Jheronimus Bosch Art Center

Hieronymus Bosch's Life in 's-Hertogenbosch

Vink 2001b
Vink, Ester
Genre: Nonfiction, art history
Uitgave datum: 2001
Bron: Jos Koldeweij, Bernard Vermet and Barbera van Kooij (eds.), "Hieronymus Bosch - New Insights Into His Life and Work", Museum Boijmans Van Beuningen-NAi Publishers-Ludion, Rotterdam, 2001, pp. 18-23
ISBN: 90-5662-214-5

Vink 2001b


“Hieronymus Bosch’s Life in ’s-Hertogenbosch” (Ester Vink) 2001

[in: Jos Koldeweij, Bernard Vermet and Barbera van Kooij (eds.), Hieronymus Bosch. New Insights Into His Life and Work. Museum Boijmans Van Beuningen-NAi Publishers-Ludion, Rotterdam, 2001, pp. 18-23]


In this contribution the Dutch historian Ester Vink summarizes the major results of the book she published in 2001 (see also Vink 2001a) and in which she presented the conclusions from her archival research concerning Bosch. This research did not yield any revealing insights.


In the archival sources Bosch is twice being referred at with the name Jeroen (once in 1480/81 and once in 1487/88). Although the sources don’t provide us with much information about this, it is probable that Bosch worked together with his relatives in a family in which succeeding generations were professional painters.


Partially thanks to his marriage Bosch was more well-to-do than his colleagues, most of them living in middle-class neighbourhoods. Bosch also paid higher taxes (zettingen) than his colleagues. Compared to his immediate neighbours at the Market Square Bosch’s financial position was not exceptional: it was the same as that of the average city councellor or well-to-do craftsman. In terms of social status and material possessings Bosch did not belong to the highest circles in ’s-Hertogenbosch.


In 1475/76 Anthonis, Bosch’s father, was present at a meeting of the Confraternity of Our Lady concerning an altarpiece that the Confraternity wanted to commission. Twelve years earlier Anthonis had been asked to restore the old altarpiece, but it was damaged by a fire before Anthonis could complete his assignment. The wings, on which Anthonis had already started to work, remained untouched, though. In 1480/81 Jheronimus Bosch bought these wings from the Confraternity.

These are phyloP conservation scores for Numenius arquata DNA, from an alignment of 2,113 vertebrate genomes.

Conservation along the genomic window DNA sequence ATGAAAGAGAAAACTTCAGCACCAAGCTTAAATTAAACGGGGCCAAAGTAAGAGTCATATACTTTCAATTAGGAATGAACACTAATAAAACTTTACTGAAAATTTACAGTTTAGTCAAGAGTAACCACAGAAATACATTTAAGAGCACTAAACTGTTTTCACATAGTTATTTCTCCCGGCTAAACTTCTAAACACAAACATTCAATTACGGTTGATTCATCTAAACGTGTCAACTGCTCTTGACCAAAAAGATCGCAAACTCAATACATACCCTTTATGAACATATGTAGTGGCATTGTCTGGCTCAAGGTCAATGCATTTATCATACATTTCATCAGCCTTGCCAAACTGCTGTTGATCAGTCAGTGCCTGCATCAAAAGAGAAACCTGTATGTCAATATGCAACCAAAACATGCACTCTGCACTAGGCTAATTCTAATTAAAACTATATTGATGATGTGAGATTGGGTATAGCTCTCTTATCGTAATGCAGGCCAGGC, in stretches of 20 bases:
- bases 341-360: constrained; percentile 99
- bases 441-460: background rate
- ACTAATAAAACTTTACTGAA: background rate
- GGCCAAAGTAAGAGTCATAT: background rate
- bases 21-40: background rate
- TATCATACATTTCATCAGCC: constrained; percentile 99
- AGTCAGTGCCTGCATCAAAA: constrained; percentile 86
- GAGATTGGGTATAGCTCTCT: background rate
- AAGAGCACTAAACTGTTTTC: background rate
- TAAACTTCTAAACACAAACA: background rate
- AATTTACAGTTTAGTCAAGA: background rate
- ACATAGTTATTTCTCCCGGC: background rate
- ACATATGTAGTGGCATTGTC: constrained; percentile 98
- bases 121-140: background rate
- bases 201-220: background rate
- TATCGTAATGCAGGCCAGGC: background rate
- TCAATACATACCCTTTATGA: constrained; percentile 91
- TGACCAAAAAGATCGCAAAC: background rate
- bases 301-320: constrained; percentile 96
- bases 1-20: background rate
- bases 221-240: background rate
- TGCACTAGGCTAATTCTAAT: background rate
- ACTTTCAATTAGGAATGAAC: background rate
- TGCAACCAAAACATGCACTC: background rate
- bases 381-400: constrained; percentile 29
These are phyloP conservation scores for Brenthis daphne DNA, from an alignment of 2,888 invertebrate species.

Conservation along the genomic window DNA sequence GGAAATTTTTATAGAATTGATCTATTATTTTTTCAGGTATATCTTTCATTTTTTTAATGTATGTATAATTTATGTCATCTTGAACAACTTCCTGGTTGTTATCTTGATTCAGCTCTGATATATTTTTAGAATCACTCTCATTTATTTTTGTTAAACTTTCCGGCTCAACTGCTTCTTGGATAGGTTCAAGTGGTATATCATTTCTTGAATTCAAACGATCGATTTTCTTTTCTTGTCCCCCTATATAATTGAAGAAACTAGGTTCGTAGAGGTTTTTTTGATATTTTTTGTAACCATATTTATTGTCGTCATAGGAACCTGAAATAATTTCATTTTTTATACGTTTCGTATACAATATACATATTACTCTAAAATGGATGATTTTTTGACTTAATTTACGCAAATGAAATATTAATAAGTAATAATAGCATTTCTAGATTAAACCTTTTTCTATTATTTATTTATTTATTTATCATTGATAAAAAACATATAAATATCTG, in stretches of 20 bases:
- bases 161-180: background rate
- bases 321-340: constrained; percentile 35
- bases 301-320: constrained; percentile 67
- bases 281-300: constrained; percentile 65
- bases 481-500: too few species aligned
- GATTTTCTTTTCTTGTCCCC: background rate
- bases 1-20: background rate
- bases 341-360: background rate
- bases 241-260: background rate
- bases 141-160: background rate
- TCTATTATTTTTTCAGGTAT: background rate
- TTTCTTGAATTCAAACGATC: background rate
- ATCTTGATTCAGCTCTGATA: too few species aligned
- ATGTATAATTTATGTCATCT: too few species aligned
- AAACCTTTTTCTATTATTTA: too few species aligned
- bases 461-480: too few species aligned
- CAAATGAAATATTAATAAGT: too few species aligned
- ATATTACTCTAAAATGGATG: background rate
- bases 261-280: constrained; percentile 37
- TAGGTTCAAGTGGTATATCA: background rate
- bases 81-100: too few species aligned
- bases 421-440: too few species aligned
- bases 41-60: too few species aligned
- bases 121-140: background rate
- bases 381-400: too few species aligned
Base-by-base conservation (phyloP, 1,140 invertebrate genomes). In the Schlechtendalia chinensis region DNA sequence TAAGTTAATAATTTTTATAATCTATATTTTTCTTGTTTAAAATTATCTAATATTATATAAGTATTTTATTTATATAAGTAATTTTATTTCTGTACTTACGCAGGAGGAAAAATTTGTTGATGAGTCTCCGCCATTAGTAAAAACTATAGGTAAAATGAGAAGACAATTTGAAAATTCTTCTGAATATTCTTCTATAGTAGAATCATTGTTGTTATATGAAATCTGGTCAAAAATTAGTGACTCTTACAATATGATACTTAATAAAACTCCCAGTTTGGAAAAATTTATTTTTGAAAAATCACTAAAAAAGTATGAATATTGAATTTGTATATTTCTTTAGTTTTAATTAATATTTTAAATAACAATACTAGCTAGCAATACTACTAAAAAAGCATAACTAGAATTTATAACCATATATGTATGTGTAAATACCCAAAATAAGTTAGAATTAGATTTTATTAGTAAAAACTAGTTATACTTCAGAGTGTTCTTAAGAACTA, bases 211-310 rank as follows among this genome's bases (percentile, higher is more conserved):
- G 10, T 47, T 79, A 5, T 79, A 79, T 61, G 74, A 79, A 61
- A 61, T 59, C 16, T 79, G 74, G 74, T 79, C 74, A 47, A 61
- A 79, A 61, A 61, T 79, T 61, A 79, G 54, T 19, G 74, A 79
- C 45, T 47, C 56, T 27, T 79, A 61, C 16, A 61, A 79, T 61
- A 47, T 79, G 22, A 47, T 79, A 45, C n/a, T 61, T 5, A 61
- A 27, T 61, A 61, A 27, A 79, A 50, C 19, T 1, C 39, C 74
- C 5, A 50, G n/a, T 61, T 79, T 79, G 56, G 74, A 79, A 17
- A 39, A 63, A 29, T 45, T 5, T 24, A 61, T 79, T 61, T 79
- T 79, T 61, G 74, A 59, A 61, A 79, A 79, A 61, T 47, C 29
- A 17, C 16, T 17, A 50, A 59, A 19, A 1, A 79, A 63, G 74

In 1488/89 the Confraternity bought two unpainted altarpiece wings from a certain Goyart Cuper. Later, in 1545/46, Meester Jeronimus (Master Jheronimus, so more than likely Bosch) is mentioned as the painter of the altarpiece wings of the Confraternity (this altarpiece was delivered by Adriaen van Wesel in 1476/77).


Although a lot of things are still unclear about Bosch’s personality, it can be derived from the archival sources that Bosch was considered to be a respected artist by his contemporaries. He was also famous far outside ’s-Hertogenbosch, but still he stayed in his native town, probably because of the family tradition, his workshop and his close ties with the local Confraternity of Our Lady.


Finally a nice detail is that in a (Latin) archival source of 29th March 1515 Bosch is inadvertently called a baker (pistor) instead of a painter (pictor) [p. 20, note 12].



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